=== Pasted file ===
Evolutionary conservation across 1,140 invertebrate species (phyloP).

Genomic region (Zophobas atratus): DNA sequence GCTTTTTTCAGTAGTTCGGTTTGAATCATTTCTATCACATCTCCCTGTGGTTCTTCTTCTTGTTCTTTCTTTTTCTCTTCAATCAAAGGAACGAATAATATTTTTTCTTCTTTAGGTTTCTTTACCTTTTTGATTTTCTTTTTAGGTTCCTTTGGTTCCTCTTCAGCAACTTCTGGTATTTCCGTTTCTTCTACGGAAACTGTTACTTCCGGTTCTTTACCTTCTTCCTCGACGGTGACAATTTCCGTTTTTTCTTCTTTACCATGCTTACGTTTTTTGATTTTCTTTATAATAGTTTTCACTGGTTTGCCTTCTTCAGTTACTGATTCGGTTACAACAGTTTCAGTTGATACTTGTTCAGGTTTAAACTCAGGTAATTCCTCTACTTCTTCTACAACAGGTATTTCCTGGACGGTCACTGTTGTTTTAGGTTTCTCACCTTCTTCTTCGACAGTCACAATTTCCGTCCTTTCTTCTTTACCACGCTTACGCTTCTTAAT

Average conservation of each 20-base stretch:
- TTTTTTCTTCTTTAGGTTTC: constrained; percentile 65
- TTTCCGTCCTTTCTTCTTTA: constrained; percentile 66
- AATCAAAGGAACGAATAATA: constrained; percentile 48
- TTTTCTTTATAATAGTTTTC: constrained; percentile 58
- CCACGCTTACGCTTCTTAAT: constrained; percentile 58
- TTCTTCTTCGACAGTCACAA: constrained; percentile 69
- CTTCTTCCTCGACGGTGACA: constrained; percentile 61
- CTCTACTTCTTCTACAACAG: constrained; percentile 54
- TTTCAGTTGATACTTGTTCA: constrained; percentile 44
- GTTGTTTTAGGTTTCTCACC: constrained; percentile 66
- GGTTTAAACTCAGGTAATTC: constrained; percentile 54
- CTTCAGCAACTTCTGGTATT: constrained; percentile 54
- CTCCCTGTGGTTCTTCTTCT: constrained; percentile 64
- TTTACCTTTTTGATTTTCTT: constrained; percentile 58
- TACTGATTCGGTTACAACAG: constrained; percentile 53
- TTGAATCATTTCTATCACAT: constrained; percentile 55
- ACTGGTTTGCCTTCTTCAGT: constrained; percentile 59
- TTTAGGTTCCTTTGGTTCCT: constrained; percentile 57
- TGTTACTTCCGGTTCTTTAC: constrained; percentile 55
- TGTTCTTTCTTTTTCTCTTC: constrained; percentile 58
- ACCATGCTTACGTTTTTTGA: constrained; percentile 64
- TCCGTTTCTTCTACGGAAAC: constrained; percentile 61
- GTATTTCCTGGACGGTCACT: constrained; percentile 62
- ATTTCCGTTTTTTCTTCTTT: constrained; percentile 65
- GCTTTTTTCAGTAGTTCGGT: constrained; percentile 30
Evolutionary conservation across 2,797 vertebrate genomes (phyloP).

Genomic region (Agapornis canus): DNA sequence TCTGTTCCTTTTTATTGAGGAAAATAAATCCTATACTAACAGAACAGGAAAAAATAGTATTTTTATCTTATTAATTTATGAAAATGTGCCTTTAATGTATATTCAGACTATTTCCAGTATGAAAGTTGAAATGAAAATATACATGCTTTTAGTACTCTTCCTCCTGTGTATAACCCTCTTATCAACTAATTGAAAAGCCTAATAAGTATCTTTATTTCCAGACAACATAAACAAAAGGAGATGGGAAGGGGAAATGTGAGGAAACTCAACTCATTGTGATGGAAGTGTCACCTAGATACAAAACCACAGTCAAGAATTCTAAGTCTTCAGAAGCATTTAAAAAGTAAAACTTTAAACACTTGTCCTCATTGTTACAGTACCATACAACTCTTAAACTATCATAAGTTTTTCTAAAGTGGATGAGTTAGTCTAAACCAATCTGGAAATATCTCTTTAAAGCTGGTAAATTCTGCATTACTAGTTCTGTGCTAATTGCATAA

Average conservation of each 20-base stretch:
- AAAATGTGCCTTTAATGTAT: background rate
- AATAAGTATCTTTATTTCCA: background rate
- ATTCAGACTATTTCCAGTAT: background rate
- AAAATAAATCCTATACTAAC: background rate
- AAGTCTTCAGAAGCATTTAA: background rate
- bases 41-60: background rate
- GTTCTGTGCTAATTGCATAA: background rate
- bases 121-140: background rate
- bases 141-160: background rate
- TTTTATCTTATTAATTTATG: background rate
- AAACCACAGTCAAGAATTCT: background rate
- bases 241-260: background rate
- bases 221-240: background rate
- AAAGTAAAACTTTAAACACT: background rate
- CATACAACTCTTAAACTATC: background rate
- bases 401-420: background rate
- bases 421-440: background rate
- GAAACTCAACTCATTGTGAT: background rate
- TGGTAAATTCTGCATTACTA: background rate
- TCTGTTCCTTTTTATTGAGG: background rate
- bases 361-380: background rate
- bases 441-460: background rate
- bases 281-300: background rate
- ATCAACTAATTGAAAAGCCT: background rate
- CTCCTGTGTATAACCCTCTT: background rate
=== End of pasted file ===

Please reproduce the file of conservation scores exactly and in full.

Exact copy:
Evolutionary conservation across 1,140 invertebrate species (phyloP).

Genomic region (Zophobas atratus): DNA sequence GCTTTTTTCAGTAGTTCGGTTTGAATCATTTCTATCACATCTCCCTGTGGTTCTTCTTCTTGTTCTTTCTTTTTCTCTTCAATCAAAGGAACGAATAATATTTTTTCTTCTTTAGGTTTCTTTACCTTTTTGATTTTCTTTTTAGGTTCCTTTGGTTCCTCTTCAGCAACTTCTGGTATTTCCGTTTCTTCTACGGAAACTGTTACTTCCGGTTCTTTACCTTCTTCCTCGACGGTGACAATTTCCGTTTTTTCTTCTTTACCATGCTTACGTTTTTTGATTTTCTTTATAATAGTTTTCACTGGTTTGCCTTCTTCAGTTACTGATTCGGTTACAACAGTTTCAGTTGATACTTGTTCAGGTTTAAACTCAGGTAATTCCTCTACTTCTTCTACAACAGGTATTTCCTGGACGGTCACTGTTGTTTTAGGTTTCTCACCTTCTTCTTCGACAGTCACAATTTCCGTCCTTTCTTCTTTACCACGCTTACGCTTCTTAAT

Average conservation of each 20-base stretch:
- TTTTTTCTTCTTTAGGTTTC: constrained; percentile 65
- TTTCCGTCCTTTCTTCTTTA: constrained; percentile 66
- AATCAAAGGAACGAATAATA: constrained; percentile 48
- TTTTCTTTATAATAGTTTTC: constrained; percentile 58
- CCACGCTTACGCTTCTTAAT: constrained; percentile 58
- TTCTTCTTCGACAGTCACAA: constrained; percentile 69
- CTTCTTCCTCGACGGTGACA: constrained; percentile 61
- CTCTACTTCTTCTACAACAG: constrained; percentile 54
- TTTCAGTTGATACTTGTTCA: constrained; percentile 44
- GTTGTTTTAGGTTTCTCACC: constrained; percentile 66
- GGTTTAAACTCAGGTAATTC: constrained; percentile 54
- CTTCAGCAACTTCTGGTATT: constrained; percentile 54
- CTCCCTGTGGTTCTTCTTCT: constrained; percentile 64
- TTTACCTTTTTGATTTTCTT: constrained; percentile 58
- TACTGATTCGGTTACAACAG: constrained; percentile 53
- TTGAATCATTTCTATCACAT: constrained; percentile 55
- ACTGGTTTGCCTTCTTCAGT: constrained; percentile 59
- TTTAGGTTCCTTTGGTTCCT: constrained; percentile 57
- TGTTACTTCCGGTTCTTTAC: constrained; percentile 55
- TGTTCTTTCTTTTTCTCTTC: constrained; percentile 58
- ACCATGCTTACGTTTTTTGA: constrained; percentile 64
- TCCGTTTCTTCTACGGAAAC: constrained; percentile 61
- GTATTTCCTGGACGGTCACT: constrained; percentile 62
- ATTTCCGTTTTTTCTTCTTT: constrained; percentile 65
- GCTTTTTTCAGTAGTTCGGT: constrained; percentile 30
Evolutionary conservation across 2,797 vertebrate genomes (phyloP).

Genomic region (Agapornis canus): DNA sequence TCTGTTCCTTTTTATTGAGGAAAATAAATCCTATACTAACAGAACAGGAAAAAATAGTATTTTTATCTTATTAATTTATGAAAATGTGCCTTTAATGTATATTCAGACTATTTCCAGTATGAAAGTTGAAATGAAAATATACATGCTTTTAGTACTCTTCCTCCTGTGTATAACCCTCTTATCAACTAATTGAAAAGCCTAATAAGTATCTTTATTTCCAGACAACATAAACAAAAGGAGATGGGAAGGGGAAATGTGAGGAAACTCAACTCATTGTGATGGAAGTGTCACCTAGATACAAAACCACAGTCAAGAATTCTAAGTCTTCAGAAGCATTTAAAAAGTAAAACTTTAAACACTTGTCCTCATTGTTACAGTACCATACAACTCTTAAACTATCATAAGTTTTTCTAAAGTGGATGAGTTAGTCTAAACCAATCTGGAAATATCTCTTTAAAGCTGGTAAATTCTGCATTACTAGTTCTGTGCTAATTGCATAA

Average conservation of each 20-base stretch:
- AAAATGTGCCTTTAATGTAT: background rate
- AATAAGTATCTTTATTTCCA: background rate
- ATTCAGACTATTTCCAGTAT: background rate
- AAAATAAATCCTATACTAAC: background rate
- AAGTCTTCAGAAGCATTTAA: background rate
- bases 41-60: background rate
- GTTCTGTGCTAATTGCATAA: background rate
- bases 121-140: background rate
- bases 141-160: background rate
- TTTTATCTTATTAATTTATG: background rate
- AAACCACAGTCAAGAATTCT: background rate
- bases 241-260: background rate
- bases 221-240: background rate
- AAAGTAAAACTTTAAACACT: background rate
- CATACAACTCTTAAACTATC: background rate
- bases 401-420: background rate
- bases 421-440: background rate
- GAAACTCAACTCATTGTGAT: background rate
- TGGTAAATTCTGCATTACTA: background rate
- TCTGTTCCTTTTTATTGAGG: background rate
- bases 361-380: background rate
- bases 441-460: background rate
- bases 281-300: background rate
- ATCAACTAATTGAAAAGCCT: background rate
- CTCCTGTGTATAACCCTCTT: background rate